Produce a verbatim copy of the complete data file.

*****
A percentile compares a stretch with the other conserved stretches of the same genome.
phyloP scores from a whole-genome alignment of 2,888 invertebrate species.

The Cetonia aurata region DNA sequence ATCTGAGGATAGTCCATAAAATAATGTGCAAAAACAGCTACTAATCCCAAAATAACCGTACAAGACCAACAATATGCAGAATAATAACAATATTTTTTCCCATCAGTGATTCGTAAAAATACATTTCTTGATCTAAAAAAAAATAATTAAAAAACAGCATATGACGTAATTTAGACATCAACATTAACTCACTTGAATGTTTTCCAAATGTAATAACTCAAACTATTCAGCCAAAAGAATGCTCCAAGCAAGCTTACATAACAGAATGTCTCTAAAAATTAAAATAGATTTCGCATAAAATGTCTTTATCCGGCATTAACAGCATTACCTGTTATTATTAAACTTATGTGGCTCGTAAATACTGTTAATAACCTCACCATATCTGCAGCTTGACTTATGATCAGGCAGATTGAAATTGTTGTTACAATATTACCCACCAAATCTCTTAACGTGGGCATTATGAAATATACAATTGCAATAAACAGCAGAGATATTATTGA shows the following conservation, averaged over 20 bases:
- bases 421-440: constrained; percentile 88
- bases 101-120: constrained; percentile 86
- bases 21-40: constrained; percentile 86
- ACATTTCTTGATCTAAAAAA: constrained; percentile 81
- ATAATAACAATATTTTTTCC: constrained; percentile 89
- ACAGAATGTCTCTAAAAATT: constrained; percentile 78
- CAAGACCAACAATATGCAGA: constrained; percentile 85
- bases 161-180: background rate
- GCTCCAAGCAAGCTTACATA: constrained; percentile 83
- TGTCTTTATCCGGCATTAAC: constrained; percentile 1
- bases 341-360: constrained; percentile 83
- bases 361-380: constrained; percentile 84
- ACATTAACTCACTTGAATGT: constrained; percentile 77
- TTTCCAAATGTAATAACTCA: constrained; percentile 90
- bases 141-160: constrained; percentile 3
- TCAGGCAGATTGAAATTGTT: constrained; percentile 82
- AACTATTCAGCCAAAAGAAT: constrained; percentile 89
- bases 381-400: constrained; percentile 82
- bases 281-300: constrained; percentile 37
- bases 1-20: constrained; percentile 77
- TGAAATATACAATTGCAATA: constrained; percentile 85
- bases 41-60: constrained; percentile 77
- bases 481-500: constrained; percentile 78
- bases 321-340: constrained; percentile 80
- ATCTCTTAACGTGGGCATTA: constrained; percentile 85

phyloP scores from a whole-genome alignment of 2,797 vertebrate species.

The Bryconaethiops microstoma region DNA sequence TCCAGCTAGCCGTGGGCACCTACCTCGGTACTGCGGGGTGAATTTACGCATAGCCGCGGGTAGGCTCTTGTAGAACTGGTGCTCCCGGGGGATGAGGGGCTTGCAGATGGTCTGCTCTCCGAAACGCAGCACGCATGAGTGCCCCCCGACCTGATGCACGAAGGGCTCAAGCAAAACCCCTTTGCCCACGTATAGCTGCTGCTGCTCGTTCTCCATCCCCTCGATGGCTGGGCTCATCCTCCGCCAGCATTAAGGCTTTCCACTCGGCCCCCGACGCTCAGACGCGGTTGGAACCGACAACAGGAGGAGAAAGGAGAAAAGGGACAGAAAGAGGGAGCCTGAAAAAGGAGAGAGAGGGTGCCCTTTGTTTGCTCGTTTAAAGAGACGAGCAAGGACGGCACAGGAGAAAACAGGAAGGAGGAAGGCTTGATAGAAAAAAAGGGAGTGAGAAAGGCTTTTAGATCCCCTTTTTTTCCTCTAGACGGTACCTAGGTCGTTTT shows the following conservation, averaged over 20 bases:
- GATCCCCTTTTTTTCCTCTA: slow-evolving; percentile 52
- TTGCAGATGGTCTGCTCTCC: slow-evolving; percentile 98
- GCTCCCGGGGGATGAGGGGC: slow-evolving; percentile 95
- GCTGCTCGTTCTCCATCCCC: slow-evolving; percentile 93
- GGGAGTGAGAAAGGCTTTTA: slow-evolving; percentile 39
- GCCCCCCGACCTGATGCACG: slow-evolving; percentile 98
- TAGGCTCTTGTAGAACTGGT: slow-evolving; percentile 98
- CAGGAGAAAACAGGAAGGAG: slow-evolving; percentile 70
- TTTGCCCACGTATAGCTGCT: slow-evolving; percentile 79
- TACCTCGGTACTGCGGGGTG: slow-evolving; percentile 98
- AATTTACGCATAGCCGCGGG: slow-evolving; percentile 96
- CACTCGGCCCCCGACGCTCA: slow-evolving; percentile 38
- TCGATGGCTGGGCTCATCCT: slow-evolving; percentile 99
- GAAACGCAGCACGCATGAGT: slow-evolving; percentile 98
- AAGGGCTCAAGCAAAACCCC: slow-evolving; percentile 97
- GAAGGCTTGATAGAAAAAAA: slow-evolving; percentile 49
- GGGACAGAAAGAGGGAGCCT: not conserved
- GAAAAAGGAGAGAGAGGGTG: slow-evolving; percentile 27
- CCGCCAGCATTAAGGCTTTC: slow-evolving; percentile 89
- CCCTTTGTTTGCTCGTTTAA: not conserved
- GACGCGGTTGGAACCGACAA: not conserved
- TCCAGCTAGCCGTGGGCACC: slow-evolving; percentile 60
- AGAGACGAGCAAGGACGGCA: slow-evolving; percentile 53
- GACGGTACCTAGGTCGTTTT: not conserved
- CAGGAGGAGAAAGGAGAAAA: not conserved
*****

A percentile compares a stretch with the other conserved stretches of the same genome.
phyloP scores from a whole-genome alignment of 2,888 invertebrate species.

The Cetonia aurata region DNA sequence ATCTGAGGATAGTCCATAAAATAATGTGCAAAAACAGCTACTAATCCCAAAATAACCGTACAAGACCAACAATATGCAGAATAATAACAATATTTTTTCCCATCAGTGATTCGTAAAAATACATTTCTTGATCTAAAAAAAAATAATTAAAAAACAGCATATGACGTAATTTAGACATCAACATTAACTCACTTGAATGTTTTCCAAATGTAATAACTCAAACTATTCAGCCAAAAGAATGCTCCAAGCAAGCTTACATAACAGAATGTCTCTAAAAATTAAAATAGATTTCGCATAAAATGTCTTTATCCGGCATTAACAGCATTACCTGTTATTATTAAACTTATGTGGCTCGTAAATACTGTTAATAACCTCACCATATCTGCAGCTTGACTTATGATCAGGCAGATTGAAATTGTTGTTACAATATTACCCACCAAATCTCTTAACGTGGGCATTATGAAATATACAATTGCAATAAACAGCAGAGATATTATTGA shows the following conservation, averaged over 20 bases:
- bases 421-440: constrained; percentile 88
- bases 101-120: constrained; percentile 86
- bases 21-40: constrained; percentile 86
- ACATTTCTTGATCTAAAAAA: constrained; percentile 81
- ATAATAACAATATTTTTTCC: constrained; percentile 89
- ACAGAATGTCTCTAAAAATT: constrained; percentile 78
- CAAGACCAACAATATGCAGA: constrained; percentile 85
- bases 161-180: background rate
- GCTCCAAGCAAGCTTACATA: constrained; percentile 83
- TGTCTTTATCCGGCATTAAC: constrained; percentile 1
- bases 341-360: constrained; percentile 83
- bases 361-380: constrained; percentile 84
- ACATTAACTCACTTGAATGT: constrained; percentile 77
- TTTCCAAATGTAATAACTCA: constrained; percentile 90
- bases 141-160: constrained; percentile 3
- TCAGGCAGATTGAAATTGTT: constrained; percentile 82
- AACTATTCAGCCAAAAGAAT: constrained; percentile 89
- bases 381-400: constrained; percentile 82
- bases 281-300: constrained; percentile 37
- bases 1-20: constrained; percentile 77
- TGAAATATACAATTGCAATA: constrained; percentile 85
- bases 41-60: constrained; percentile 77
- bases 481-500: constrained; percentile 78
- bases 321-340: constrained; percentile 80
- ATCTCTTAACGTGGGCATTA: constrained; percentile 85

phyloP scores from a whole-genome alignment of 2,797 vertebrate species.

The Bryconaethiops microstoma region DNA sequence TCCAGCTAGCCGTGGGCACCTACCTCGGTACTGCGGGGTGAATTTACGCATAGCCGCGGGTAGGCTCTTGTAGAACTGGTGCTCCCGGGGGATGAGGGGCTTGCAGATGGTCTGCTCTCCGAAACGCAGCACGCATGAGTGCCCCCCGACCTGATGCACGAAGGGCTCAAGCAAAACCCCTTTGCCCACGTATAGCTGCTGCTGCTCGTTCTCCATCCCCTCGATGGCTGGGCTCATCCTCCGCCAGCATTAAGGCTTTCCACTCGGCCCCCGACGCTCAGACGCGGTTGGAACCGACAACAGGAGGAGAAAGGAGAAAAGGGACAGAAAGAGGGAGCCTGAAAAAGGAGAGAGAGGGTGCCCTTTGTTTGCTCGTTTAAAGAGACGAGCAAGGACGGCACAGGAGAAAACAGGAAGGAGGAAGGCTTGATAGAAAAAAAGGGAGTGAGAAAGGCTTTTAGATCCCCTTTTTTTCCTCTAGACGGTACCTAGGTCGTTTT shows the following conservation, averaged over 20 bases:
- GATCCCCTTTTTTTCCTCTA: slow-evolving; percentile 52
- TTGCAGATGGTCTGCTCTCC: slow-evolving; percentile 98
- GCTCCCGGGGGATGAGGGGC: slow-evolving; percentile 95
- GCTGCTCGTTCTCCATCCCC: slow-evolving; percentile 93
- GGGAGTGAGAAAGGCTTTTA: slow-evolving; percentile 39
- GCCCCCCGACCTGATGCACG: slow-evolving; percentile 98
- TAGGCTCTTGTAGAACTGGT: slow-evolving; percentile 98
- CAGGAGAAAACAGGAAGGAG: slow-evolving; percentile 70
- TTTGCCCACGTATAGCTGCT: slow-evolving; percentile 79
- TACCTCGGTACTGCGGGGTG: slow-evolving; percentile 98
- AATTTACGCATAGCCGCGGG: slow-evolving; percentile 96
- CACTCGGCCCCCGACGCTCA: slow-evolving; percentile 38
- TCGATGGCTGGGCTCATCCT: slow-evolving; percentile 99
- GAAACGCAGCACGCATGAGT: slow-evolving; percentile 98
- AAGGGCTCAAGCAAAACCCC: slow-evolving; percentile 97
- GAAGGCTTGATAGAAAAAAA: slow-evolving; percentile 49
- GGGACAGAAAGAGGGAGCCT: not conserved
- GAAAAAGGAGAGAGAGGGTG: slow-evolving; percentile 27
- CCGCCAGCATTAAGGCTTTC: slow-evolving; percentile 89
- CCCTTTGTTTGCTCGTTTAA: not conserved
- GACGCGGTTGGAACCGACAA: not conserved
- TCCAGCTAGCCGTGGGCACC: slow-evolving; percentile 60
- AGAGACGAGCAAGGACGGCA: slow-evolving; percentile 53
- GACGGTACCTAGGTCGTTTT: not conserved
- CAGGAGGAGAAAGGAGAAAA: not conserved